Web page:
CB6         21        11, 12          21, 42 (Auto Setting Enabled)
       CB7         21        13, 14          21, 42 (Auto Setting Enabled)
       CB8         21        25 - 30         21

If you attempt to manually configure cellbus clock rate while automatic cellbus rate changes are enabled, you will receive an error message similar to the shown in the following listing.


unknown.7.PXM.a > cnfcblclk 1 42
Err: Illegal value for option -rate
    -cb <cellBus>, where cellBus is a string CB1..CB8
    -rate <clockRate>, where clockRate is 21 or 42 (MHz)

unknown.7.PXM.a > 

New Fields Added to dspcd

The dspcd cli command on the PXM now displays the following additional front and back card information:

Serial Number

800 Part number

73 Part Number

CLEI code

Prior to this release, the following information was displayed:

rswzen2.8.PXM.a > dspcd 3
rswzen2                          System Rev:03.00   Aug. 26, 2002 19:25:49 PDT
MGX8850                                              Node Alarm:MAJOR
Slot Number:  3    Redundant Slot:NONE 

                    Front Card          Upper Card          Lower Card
                    ----------          ----------          ----------

Inserted Card:     RPM_PR              FE_RJ45             ---                
Reserved Card:     UnReserved          UnReserved          UnReserved         
State:             Active              Active              Empty          
Serial Number:                                             ---         
Prim SW Rev:       ---                 ---                 ---
Sec SW Rev:        ---                 ---                 ---
Cur SW Rev:        ---                 ---                 ---
Boot FW Rev:       ---                 ---                 ---
800-level Rev:                                             ---  
800-level Part#:   000-00000-00        000-00000-00        ---         
CLEI Code:                                                 ---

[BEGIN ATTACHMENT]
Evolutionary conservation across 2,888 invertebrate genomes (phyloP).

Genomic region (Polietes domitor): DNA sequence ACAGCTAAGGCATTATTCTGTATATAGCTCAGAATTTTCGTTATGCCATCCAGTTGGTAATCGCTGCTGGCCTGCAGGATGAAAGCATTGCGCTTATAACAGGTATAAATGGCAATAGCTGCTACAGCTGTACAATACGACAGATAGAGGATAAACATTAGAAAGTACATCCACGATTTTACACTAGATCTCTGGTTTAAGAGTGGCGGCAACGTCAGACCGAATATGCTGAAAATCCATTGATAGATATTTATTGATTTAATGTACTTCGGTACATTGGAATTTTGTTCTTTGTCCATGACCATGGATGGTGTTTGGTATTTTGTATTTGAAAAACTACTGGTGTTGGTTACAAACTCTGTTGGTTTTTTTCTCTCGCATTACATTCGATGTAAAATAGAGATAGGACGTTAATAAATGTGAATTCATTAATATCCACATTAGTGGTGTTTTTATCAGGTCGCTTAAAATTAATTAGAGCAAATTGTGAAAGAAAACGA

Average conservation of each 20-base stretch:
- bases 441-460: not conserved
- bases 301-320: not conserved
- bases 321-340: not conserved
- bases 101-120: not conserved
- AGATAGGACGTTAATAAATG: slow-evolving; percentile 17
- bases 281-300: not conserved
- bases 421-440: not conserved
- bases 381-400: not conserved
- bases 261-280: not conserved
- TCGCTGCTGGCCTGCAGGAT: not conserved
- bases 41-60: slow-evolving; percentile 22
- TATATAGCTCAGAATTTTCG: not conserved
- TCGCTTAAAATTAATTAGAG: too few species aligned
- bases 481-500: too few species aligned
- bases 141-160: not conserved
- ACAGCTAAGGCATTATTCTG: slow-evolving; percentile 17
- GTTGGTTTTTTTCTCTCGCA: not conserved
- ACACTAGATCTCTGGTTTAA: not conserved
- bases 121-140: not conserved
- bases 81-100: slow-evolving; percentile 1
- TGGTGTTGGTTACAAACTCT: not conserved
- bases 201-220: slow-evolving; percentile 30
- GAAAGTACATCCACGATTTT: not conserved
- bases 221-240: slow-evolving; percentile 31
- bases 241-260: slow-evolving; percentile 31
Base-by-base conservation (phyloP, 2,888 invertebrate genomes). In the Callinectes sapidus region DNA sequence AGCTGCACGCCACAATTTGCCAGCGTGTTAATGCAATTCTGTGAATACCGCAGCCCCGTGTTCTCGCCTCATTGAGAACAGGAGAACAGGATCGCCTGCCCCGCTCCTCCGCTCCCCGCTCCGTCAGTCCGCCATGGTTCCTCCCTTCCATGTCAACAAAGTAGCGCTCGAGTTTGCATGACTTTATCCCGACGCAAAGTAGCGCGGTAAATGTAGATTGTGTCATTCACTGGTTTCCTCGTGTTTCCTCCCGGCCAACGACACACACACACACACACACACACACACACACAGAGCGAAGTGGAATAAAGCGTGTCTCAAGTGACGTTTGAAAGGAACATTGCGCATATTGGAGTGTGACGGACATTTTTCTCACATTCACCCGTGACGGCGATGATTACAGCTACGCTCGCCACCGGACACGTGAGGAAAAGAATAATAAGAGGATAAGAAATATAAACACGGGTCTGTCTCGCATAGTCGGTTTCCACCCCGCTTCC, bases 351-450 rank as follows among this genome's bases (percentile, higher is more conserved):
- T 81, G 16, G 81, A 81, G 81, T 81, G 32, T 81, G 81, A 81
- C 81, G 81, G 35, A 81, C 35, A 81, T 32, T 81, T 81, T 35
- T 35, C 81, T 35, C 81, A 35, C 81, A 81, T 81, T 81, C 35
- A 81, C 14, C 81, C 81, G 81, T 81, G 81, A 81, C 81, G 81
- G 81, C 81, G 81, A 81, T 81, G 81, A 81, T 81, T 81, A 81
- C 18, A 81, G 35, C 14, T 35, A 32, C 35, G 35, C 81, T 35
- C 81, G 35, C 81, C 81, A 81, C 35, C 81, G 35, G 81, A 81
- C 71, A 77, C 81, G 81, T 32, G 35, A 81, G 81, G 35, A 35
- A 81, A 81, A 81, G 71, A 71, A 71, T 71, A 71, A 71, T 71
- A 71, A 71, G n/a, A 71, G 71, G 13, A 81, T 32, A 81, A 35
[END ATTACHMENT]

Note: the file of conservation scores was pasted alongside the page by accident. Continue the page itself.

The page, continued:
Reset Reason:      On Reset From Shell
Card Alarm:        NONE                
Failed Reason:     None                
Miscellaneous Information:

As of Release 3.0.10, the following information is displayed:

rswzen2.8.PXM.a > dspcd 1
rswzen2                          System Rev:03.00   Aug. 26, 2002 19:24:24 PDT
MGX8850                                              Node Alarm:MAJOR
Slot Number:  1    Redundant Slot:NONE 

                    Front Card          Upper Card          Lower Card
                    ----------          ----------          ----------

Inserted Card:     RPM_PR              FE_RJ45             ---                
Reserved Card:     UnReserved          UnReserved          UnReserved         
State:             Active              Active              Empty          
Serial Number:     SAG06041R16         SAG053355UV         ---         
Prim SW Rev:       ---                 ---                 ---
Sec SW Rev:        ---                 ---                 ---
Cur SW Rev:        12.2(11)T1           ---                 ---
Boot FW Rev:       12.2(11)T1           ---                 ---
800-level Rev:     A0                  B2                  ---  
800-level Part#:   800-07424-00        800-02560-00        ---         
CLEI Code:         BA3AY30CAA          BAEIAAAAAA          ---        
Reset Reason:      On Reset From Shell
Card Alarm:        NONE                
Failed Reason:     None                
Miscellaneous Information:

Type <CR> to continue, Q<CR> to stop:q

Using the switchredcd Command with RPM-PR Cards to Switch from Active to Standby Card

The MGX RPM-PR uses the switchredcd command to manually change the active card to the standby card as of Cisco MGX Release 3.0 and Cisco IOS Release 12.2(8)T4) , similar to other MGX service modules. The switchredcd command replaces the softswitch command that was previously used and is now obsolete.

Be sure to execute the switchredcd command before removing an active RPM-PR card from the MGX 8000 series switch shelf.

See "Upgrade Procedures for RPM-PR Cards in MGX 8000 Release 2.1 and Release 3 (PXM45 and PXM1E) Switches" section and "Upgrade Procedures for RPM Cards in MGX Release 1 (PXM1) Switches" section.

For more information on the switchredcd command, refer to the Cisco MGX 8850, MGX 8950, and MGX 8830 Command Reference (PXM45/B and PXM1E), Release 3.

VISM-PR to RPM-PR Connectivity

The VISM-PR card supports 144 channels when used with the G.723.1 codec, whereas the current VISM card support supports 64 channels with the G.723.1 codec.

The following VISM Release 3.0 features require either the PXM1E or PXM45 card in your MGX 8000 Series switch chassis:

Expanded Clock Source Selection

Private Network-to-Network Interface Priority Routing

Specify a Connection Up or Down

AAL1 and AAL2 Switched Virtual Circuits

As of Cisco MGX Release 3.0 and Cisco IOS Release 12.2(8)T4), setting connections between a VISM-PR card and a RPM-PR card in your MGX 8000 Series switch chassis requires that you use the new VBR (NRT) 3 connection type.